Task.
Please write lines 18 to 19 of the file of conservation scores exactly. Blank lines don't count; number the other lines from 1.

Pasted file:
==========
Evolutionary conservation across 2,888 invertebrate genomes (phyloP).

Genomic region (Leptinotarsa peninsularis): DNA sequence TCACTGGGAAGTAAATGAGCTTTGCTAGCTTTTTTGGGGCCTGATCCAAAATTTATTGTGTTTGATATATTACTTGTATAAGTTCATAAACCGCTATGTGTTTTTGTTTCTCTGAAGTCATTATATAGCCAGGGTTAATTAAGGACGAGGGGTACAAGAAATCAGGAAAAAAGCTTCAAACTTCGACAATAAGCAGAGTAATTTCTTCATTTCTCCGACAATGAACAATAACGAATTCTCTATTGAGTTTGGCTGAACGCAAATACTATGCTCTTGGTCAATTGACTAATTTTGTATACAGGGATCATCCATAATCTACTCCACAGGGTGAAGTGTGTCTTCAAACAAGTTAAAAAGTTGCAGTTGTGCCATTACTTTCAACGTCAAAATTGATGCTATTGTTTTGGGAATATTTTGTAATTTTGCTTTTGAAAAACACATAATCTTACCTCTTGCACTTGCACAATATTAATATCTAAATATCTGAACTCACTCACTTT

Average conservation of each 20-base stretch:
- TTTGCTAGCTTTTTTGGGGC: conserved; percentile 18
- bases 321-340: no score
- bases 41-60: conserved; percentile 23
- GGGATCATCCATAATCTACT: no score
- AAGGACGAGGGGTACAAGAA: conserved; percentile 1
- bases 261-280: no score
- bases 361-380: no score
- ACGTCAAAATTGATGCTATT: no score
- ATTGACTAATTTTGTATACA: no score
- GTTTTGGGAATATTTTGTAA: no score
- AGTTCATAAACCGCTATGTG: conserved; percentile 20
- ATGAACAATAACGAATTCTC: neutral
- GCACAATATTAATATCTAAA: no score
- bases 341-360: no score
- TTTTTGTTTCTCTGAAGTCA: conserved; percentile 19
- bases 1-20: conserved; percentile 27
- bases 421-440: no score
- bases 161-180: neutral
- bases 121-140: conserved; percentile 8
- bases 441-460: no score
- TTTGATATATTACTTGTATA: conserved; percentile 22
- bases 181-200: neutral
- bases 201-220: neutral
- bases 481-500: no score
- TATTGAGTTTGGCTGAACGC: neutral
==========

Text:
- TTTTTGTTTCTCTGAAGTCA: conserved; percentile 19
- bases 1-20: conserved; percentile 27